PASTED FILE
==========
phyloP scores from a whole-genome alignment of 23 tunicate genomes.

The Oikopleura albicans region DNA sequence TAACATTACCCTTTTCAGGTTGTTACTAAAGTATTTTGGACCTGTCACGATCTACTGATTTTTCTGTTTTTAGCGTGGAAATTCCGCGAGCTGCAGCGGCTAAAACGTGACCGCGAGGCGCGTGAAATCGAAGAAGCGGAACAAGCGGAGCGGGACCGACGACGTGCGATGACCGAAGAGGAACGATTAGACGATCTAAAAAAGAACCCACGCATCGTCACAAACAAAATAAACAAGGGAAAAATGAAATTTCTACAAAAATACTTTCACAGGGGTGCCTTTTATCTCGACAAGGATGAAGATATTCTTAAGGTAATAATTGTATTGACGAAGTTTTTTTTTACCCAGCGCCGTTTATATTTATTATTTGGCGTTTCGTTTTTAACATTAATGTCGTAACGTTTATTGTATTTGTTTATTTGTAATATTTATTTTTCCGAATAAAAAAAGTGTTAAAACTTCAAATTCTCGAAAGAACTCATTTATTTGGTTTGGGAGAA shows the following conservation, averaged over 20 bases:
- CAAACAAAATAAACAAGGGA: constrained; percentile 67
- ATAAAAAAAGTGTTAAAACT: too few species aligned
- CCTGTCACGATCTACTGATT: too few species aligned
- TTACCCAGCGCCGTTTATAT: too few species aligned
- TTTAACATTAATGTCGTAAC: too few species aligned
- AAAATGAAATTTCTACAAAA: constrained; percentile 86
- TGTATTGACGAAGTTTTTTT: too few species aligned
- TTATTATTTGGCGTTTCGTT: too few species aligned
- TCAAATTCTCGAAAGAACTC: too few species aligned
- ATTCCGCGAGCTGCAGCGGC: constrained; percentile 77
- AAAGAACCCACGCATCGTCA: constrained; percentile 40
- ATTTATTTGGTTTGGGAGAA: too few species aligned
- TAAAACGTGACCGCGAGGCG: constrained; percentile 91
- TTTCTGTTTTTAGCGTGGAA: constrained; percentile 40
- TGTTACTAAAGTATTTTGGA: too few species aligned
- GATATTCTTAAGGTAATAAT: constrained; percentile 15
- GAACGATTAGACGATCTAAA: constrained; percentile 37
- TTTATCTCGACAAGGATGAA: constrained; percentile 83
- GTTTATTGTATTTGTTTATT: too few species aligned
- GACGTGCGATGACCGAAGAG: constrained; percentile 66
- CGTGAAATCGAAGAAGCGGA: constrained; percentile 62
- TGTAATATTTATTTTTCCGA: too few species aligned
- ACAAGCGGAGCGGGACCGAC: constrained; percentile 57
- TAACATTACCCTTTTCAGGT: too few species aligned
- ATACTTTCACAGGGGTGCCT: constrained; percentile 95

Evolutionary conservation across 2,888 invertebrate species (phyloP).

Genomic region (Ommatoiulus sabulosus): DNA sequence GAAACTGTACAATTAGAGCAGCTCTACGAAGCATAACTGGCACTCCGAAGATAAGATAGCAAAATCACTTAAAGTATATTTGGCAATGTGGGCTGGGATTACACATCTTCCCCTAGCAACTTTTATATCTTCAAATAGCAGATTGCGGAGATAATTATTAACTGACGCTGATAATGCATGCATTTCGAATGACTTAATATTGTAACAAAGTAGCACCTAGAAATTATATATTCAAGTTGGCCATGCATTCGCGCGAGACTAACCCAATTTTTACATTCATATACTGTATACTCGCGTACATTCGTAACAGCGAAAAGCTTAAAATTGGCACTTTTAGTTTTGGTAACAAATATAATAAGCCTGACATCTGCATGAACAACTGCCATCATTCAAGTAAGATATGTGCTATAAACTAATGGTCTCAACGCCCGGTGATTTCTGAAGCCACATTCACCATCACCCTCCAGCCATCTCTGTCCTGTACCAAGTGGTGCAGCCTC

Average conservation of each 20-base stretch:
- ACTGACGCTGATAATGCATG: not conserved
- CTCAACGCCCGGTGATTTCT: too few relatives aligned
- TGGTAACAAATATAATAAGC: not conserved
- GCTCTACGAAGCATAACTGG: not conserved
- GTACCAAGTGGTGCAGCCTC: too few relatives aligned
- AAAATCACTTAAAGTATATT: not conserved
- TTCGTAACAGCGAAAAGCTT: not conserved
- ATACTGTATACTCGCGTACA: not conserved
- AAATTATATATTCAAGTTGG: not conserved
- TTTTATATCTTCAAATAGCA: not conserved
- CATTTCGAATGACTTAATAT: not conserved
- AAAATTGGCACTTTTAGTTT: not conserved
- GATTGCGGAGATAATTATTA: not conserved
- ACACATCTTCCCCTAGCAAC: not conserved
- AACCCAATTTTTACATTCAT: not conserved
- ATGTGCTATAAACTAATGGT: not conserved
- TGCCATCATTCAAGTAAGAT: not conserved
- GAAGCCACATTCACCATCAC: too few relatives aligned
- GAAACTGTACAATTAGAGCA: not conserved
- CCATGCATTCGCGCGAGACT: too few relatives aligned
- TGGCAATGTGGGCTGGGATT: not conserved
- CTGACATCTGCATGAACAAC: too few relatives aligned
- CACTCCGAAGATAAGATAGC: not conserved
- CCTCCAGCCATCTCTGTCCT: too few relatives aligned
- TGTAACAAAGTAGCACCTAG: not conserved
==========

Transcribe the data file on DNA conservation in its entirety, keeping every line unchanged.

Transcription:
phyloP scores from a whole-genome alignment of 23 tunicate genomes.

The Oikopleura albicans region DNA sequence TAACATTACCCTTTTCAGGTTGTTACTAAAGTATTTTGGACCTGTCACGATCTACTGATTTTTCTGTTTTTAGCGTGGAAATTCCGCGAGCTGCAGCGGCTAAAACGTGACCGCGAGGCGCGTGAAATCGAAGAAGCGGAACAAGCGGAGCGGGACCGACGACGTGCGATGACCGAAGAGGAACGATTAGACGATCTAAAAAAGAACCCACGCATCGTCACAAACAAAATAAACAAGGGAAAAATGAAATTTCTACAAAAATACTTTCACAGGGGTGCCTTTTATCTCGACAAGGATGAAGATATTCTTAAGGTAATAATTGTATTGACGAAGTTTTTTTTTACCCAGCGCCGTTTATATTTATTATTTGGCGTTTCGTTTTTAACATTAATGTCGTAACGTTTATTGTATTTGTTTATTTGTAATATTTATTTTTCCGAATAAAAAAAGTGTTAAAACTTCAAATTCTCGAAAGAACTCATTTATTTGGTTTGGGAGAA shows the following conservation, averaged over 20 bases:
- CAAACAAAATAAACAAGGGA: constrained; percentile 67
- ATAAAAAAAGTGTTAAAACT: too few species aligned
- CCTGTCACGATCTACTGATT: too few species aligned
- TTACCCAGCGCCGTTTATAT: too few species aligned
- TTTAACATTAATGTCGTAAC: too few species aligned
- AAAATGAAATTTCTACAAAA: constrained; percentile 86
- TGTATTGACGAAGTTTTTTT: too few species aligned
- TTATTATTTGGCGTTTCGTT: too few species aligned
- TCAAATTCTCGAAAGAACTC: too few species aligned
- ATTCCGCGAGCTGCAGCGGC: constrained; percentile 77
- AAAGAACCCACGCATCGTCA: constrained; percentile 40
- ATTTATTTGGTTTGGGAGAA: too few species aligned
- TAAAACGTGACCGCGAGGCG: constrained; percentile 91
- TTTCTGTTTTTAGCGTGGAA: constrained; percentile 40
- TGTTACTAAAGTATTTTGGA: too few species aligned
- GATATTCTTAAGGTAATAAT: constrained; percentile 15
- GAACGATTAGACGATCTAAA: constrained; percentile 37
- TTTATCTCGACAAGGATGAA: constrained; percentile 83
- GTTTATTGTATTTGTTTATT: too few species aligned
- GACGTGCGATGACCGAAGAG: constrained; percentile 66
- CGTGAAATCGAAGAAGCGGA: constrained; percentile 62
- TGTAATATTTATTTTTCCGA: too few species aligned
- ACAAGCGGAGCGGGACCGAC: constrained; percentile 57
- TAACATTACCCTTTTCAGGT: too few species aligned
- ATACTTTCACAGGGGTGCCT: constrained; percentile 95

Evolutionary conservation across 2,888 invertebrate species (phyloP).

Genomic region (Ommatoiulus sabulosus): DNA sequence GAAACTGTACAATTAGAGCAGCTCTACGAAGCATAACTGGCACTCCGAAGATAAGATAGCAAAATCACTTAAAGTATATTTGGCAATGTGGGCTGGGATTACACATCTTCCCCTAGCAACTTTTATATCTTCAAATAGCAGATTGCGGAGATAATTATTAACTGACGCTGATAATGCATGCATTTCGAATGACTTAATATTGTAACAAAGTAGCACCTAGAAATTATATATTCAAGTTGGCCATGCATTCGCGCGAGACTAACCCAATTTTTACATTCATATACTGTATACTCGCGTACATTCGTAACAGCGAAAAGCTTAAAATTGGCACTTTTAGTTTTGGTAACAAATATAATAAGCCTGACATCTGCATGAACAACTGCCATCATTCAAGTAAGATATGTGCTATAAACTAATGGTCTCAACGCCCGGTGATTTCTGAAGCCACATTCACCATCACCCTCCAGCCATCTCTGTCCTGTACCAAGTGGTGCAGCCTC

Average conservation of each 20-base stretch:
- ACTGACGCTGATAATGCATG: not conserved
- CTCAACGCCCGGTGATTTCT: too few relatives aligned
- TGGTAACAAATATAATAAGC: not conserved
- GCTCTACGAAGCATAACTGG: not conserved
- GTACCAAGTGGTGCAGCCTC: too few relatives aligned
- AAAATCACTTAAAGTATATT: not conserved
- TTCGTAACAGCGAAAAGCTT: not conserved
- ATACTGTATACTCGCGTACA: not conserved
- AAATTATATATTCAAGTTGG: not conserved
- TTTTATATCTTCAAATAGCA: not conserved
- CATTTCGAATGACTTAATAT: not conserved
- AAAATTGGCACTTTTAGTTT: not conserved
- GATTGCGGAGATAATTATTA: not conserved
- ACACATCTTCCCCTAGCAAC: not conserved
- AACCCAATTTTTACATTCAT: not conserved
- ATGTGCTATAAACTAATGGT: not conserved
- TGCCATCATTCAAGTAAGAT: not conserved
- GAAGCCACATTCACCATCAC: too few relatives aligned
- GAAACTGTACAATTAGAGCA: not conserved
- CCATGCATTCGCGCGAGACT: too few relatives aligned
- TGGCAATGTGGGCTGGGATT: not conserved
- CTGACATCTGCATGAACAAC: too few relatives aligned
- CACTCCGAAGATAAGATAGC: not conserved
- CCTCCAGCCATCTCTGTCCT: too few relatives aligned
- TGTAACAAAGTAGCACCTAG: not conserved